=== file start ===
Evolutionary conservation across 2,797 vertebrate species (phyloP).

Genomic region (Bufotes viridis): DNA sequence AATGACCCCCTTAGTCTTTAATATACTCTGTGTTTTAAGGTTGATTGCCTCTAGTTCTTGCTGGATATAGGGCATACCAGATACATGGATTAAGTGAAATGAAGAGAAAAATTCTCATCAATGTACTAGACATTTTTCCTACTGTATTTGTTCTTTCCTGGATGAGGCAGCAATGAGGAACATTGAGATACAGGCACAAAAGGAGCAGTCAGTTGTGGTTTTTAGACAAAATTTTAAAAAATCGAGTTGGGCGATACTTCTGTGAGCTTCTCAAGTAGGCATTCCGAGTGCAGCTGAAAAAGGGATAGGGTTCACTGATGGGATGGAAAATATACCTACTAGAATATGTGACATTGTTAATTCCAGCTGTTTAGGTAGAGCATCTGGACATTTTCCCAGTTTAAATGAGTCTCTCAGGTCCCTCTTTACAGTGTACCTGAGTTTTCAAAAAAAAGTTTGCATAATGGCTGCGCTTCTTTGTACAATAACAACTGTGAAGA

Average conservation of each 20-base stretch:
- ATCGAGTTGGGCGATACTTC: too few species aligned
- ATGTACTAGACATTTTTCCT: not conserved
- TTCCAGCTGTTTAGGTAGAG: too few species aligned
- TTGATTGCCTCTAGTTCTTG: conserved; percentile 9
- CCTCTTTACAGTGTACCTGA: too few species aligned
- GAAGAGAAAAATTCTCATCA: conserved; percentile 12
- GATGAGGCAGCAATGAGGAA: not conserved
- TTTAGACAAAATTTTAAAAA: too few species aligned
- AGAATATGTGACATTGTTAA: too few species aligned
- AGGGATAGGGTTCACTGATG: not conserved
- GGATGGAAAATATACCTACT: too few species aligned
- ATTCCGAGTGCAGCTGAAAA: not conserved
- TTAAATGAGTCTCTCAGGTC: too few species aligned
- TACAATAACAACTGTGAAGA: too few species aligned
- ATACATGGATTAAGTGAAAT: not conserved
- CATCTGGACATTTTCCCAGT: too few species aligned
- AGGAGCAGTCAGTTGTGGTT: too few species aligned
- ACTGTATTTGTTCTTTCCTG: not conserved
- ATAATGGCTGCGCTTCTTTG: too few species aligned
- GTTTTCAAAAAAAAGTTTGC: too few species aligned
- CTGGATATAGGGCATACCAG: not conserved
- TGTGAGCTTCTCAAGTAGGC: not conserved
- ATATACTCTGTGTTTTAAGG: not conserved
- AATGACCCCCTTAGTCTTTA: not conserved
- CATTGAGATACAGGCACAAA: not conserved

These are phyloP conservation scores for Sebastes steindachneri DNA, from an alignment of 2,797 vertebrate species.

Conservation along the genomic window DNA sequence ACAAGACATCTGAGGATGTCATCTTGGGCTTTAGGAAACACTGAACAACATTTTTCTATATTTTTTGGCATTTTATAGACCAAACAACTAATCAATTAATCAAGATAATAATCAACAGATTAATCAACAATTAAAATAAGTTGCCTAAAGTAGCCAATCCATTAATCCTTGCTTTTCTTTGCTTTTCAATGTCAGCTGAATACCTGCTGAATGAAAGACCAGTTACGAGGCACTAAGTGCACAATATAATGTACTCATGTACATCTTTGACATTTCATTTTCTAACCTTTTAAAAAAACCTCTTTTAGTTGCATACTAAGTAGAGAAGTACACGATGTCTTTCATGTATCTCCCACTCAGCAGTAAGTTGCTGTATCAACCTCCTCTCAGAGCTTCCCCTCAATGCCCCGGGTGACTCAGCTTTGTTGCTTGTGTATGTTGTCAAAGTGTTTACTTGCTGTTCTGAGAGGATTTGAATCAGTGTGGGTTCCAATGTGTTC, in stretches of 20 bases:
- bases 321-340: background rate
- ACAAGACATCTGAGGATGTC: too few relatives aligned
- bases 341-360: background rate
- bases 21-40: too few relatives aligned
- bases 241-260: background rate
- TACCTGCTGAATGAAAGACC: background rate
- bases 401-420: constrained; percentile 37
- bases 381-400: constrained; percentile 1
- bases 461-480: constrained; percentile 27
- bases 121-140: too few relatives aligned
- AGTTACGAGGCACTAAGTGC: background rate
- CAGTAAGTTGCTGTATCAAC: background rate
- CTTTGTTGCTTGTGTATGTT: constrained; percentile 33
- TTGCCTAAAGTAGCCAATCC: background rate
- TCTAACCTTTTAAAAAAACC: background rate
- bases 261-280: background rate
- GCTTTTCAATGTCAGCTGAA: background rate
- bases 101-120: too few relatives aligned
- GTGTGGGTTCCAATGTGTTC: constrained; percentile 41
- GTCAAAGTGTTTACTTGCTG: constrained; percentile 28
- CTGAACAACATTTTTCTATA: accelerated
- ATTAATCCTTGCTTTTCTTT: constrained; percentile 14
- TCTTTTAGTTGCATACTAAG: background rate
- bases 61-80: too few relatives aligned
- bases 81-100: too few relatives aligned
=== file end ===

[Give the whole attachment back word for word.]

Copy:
Evolutionary conservation across 2,797 vertebrate species (phyloP).

Genomic region (Bufotes viridis): DNA sequence AATGACCCCCTTAGTCTTTAATATACTCTGTGTTTTAAGGTTGATTGCCTCTAGTTCTTGCTGGATATAGGGCATACCAGATACATGGATTAAGTGAAATGAAGAGAAAAATTCTCATCAATGTACTAGACATTTTTCCTACTGTATTTGTTCTTTCCTGGATGAGGCAGCAATGAGGAACATTGAGATACAGGCACAAAAGGAGCAGTCAGTTGTGGTTTTTAGACAAAATTTTAAAAAATCGAGTTGGGCGATACTTCTGTGAGCTTCTCAAGTAGGCATTCCGAGTGCAGCTGAAAAAGGGATAGGGTTCACTGATGGGATGGAAAATATACCTACTAGAATATGTGACATTGTTAATTCCAGCTGTTTAGGTAGAGCATCTGGACATTTTCCCAGTTTAAATGAGTCTCTCAGGTCCCTCTTTACAGTGTACCTGAGTTTTCAAAAAAAAGTTTGCATAATGGCTGCGCTTCTTTGTACAATAACAACTGTGAAGA

Average conservation of each 20-base stretch:
- ATCGAGTTGGGCGATACTTC: too few species aligned
- ATGTACTAGACATTTTTCCT: not conserved
- TTCCAGCTGTTTAGGTAGAG: too few species aligned
- TTGATTGCCTCTAGTTCTTG: conserved; percentile 9
- CCTCTTTACAGTGTACCTGA: too few species aligned
- GAAGAGAAAAATTCTCATCA: conserved; percentile 12
- GATGAGGCAGCAATGAGGAA: not conserved
- TTTAGACAAAATTTTAAAAA: too few species aligned
- AGAATATGTGACATTGTTAA: too few species aligned
- AGGGATAGGGTTCACTGATG: not conserved
- GGATGGAAAATATACCTACT: too few species aligned
- ATTCCGAGTGCAGCTGAAAA: not conserved
- TTAAATGAGTCTCTCAGGTC: too few species aligned
- TACAATAACAACTGTGAAGA: too few species aligned
- ATACATGGATTAAGTGAAAT: not conserved
- CATCTGGACATTTTCCCAGT: too few species aligned
- AGGAGCAGTCAGTTGTGGTT: too few species aligned
- ACTGTATTTGTTCTTTCCTG: not conserved
- ATAATGGCTGCGCTTCTTTG: too few species aligned
- GTTTTCAAAAAAAAGTTTGC: too few species aligned
- CTGGATATAGGGCATACCAG: not conserved
- TGTGAGCTTCTCAAGTAGGC: not conserved
- ATATACTCTGTGTTTTAAGG: not conserved
- AATGACCCCCTTAGTCTTTA: not conserved
- CATTGAGATACAGGCACAAA: not conserved

These are phyloP conservation scores for Sebastes steindachneri DNA, from an alignment of 2,797 vertebrate species.

Conservation along the genomic window DNA sequence ACAAGACATCTGAGGATGTCATCTTGGGCTTTAGGAAACACTGAACAACATTTTTCTATATTTTTTGGCATTTTATAGACCAAACAACTAATCAATTAATCAAGATAATAATCAACAGATTAATCAACAATTAAAATAAGTTGCCTAAAGTAGCCAATCCATTAATCCTTGCTTTTCTTTGCTTTTCAATGTCAGCTGAATACCTGCTGAATGAAAGACCAGTTACGAGGCACTAAGTGCACAATATAATGTACTCATGTACATCTTTGACATTTCATTTTCTAACCTTTTAAAAAAACCTCTTTTAGTTGCATACTAAGTAGAGAAGTACACGATGTCTTTCATGTATCTCCCACTCAGCAGTAAGTTGCTGTATCAACCTCCTCTCAGAGCTTCCCCTCAATGCCCCGGGTGACTCAGCTTTGTTGCTTGTGTATGTTGTCAAAGTGTTTACTTGCTGTTCTGAGAGGATTTGAATCAGTGTGGGTTCCAATGTGTTC, in stretches of 20 bases:
- bases 321-340: background rate
- ACAAGACATCTGAGGATGTC: too few relatives aligned
- bases 341-360: background rate
- bases 21-40: too few relatives aligned
- bases 241-260: background rate
- TACCTGCTGAATGAAAGACC: background rate
- bases 401-420: constrained; percentile 37
- bases 381-400: constrained; percentile 1
- bases 461-480: constrained; percentile 27
- bases 121-140: too few relatives aligned
- AGTTACGAGGCACTAAGTGC: background rate
- CAGTAAGTTGCTGTATCAAC: background rate
- CTTTGTTGCTTGTGTATGTT: constrained; percentile 33
- TTGCCTAAAGTAGCCAATCC: background rate
- TCTAACCTTTTAAAAAAACC: background rate
- bases 261-280: background rate
- GCTTTTCAATGTCAGCTGAA: background rate
- bases 101-120: too few relatives aligned
- GTGTGGGTTCCAATGTGTTC: constrained; percentile 41
- GTCAAAGTGTTTACTTGCTG: constrained; percentile 28
- CTGAACAACATTTTTCTATA: accelerated
- ATTAATCCTTGCTTTTCTTT: constrained; percentile 14
- TCTTTTAGTTGCATACTAAG: background rate
- bases 61-80: too few relatives aligned
- bases 81-100: too few relatives aligned